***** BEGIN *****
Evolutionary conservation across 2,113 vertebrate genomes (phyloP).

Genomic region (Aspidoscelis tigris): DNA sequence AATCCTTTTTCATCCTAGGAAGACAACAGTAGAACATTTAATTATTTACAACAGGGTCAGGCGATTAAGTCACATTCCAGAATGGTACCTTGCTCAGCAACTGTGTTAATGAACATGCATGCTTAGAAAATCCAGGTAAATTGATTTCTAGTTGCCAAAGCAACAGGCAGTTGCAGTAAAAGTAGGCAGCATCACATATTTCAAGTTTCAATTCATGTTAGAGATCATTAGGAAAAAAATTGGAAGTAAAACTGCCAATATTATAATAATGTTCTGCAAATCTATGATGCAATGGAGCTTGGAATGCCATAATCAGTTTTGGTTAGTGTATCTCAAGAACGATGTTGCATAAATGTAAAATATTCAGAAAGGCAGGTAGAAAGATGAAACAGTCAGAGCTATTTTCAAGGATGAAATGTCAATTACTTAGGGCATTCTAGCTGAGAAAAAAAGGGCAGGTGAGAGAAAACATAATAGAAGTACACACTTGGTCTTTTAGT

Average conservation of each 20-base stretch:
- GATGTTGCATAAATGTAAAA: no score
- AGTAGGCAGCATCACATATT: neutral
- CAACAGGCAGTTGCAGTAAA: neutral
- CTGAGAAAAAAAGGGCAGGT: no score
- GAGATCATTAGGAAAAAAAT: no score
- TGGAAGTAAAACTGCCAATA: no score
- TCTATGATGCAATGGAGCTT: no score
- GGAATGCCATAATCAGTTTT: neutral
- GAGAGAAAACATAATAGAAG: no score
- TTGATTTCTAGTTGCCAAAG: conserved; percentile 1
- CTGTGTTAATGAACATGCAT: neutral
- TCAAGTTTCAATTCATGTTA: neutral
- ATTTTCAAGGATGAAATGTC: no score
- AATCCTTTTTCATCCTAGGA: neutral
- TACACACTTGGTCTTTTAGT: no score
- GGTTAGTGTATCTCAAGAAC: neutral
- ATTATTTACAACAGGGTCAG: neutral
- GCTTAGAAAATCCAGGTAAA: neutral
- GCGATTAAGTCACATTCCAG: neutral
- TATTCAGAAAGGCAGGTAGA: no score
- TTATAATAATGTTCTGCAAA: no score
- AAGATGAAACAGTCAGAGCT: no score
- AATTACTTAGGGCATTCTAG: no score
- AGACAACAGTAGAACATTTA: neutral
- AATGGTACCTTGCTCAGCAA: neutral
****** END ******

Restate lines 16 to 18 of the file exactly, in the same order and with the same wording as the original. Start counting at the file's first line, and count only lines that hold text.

- ATTTTCAAGGATGAAATGTC: no score
- AATCCTTTTTCATCCTAGGA: neutral
- TACACACTTGGTCTTTTAGT: no score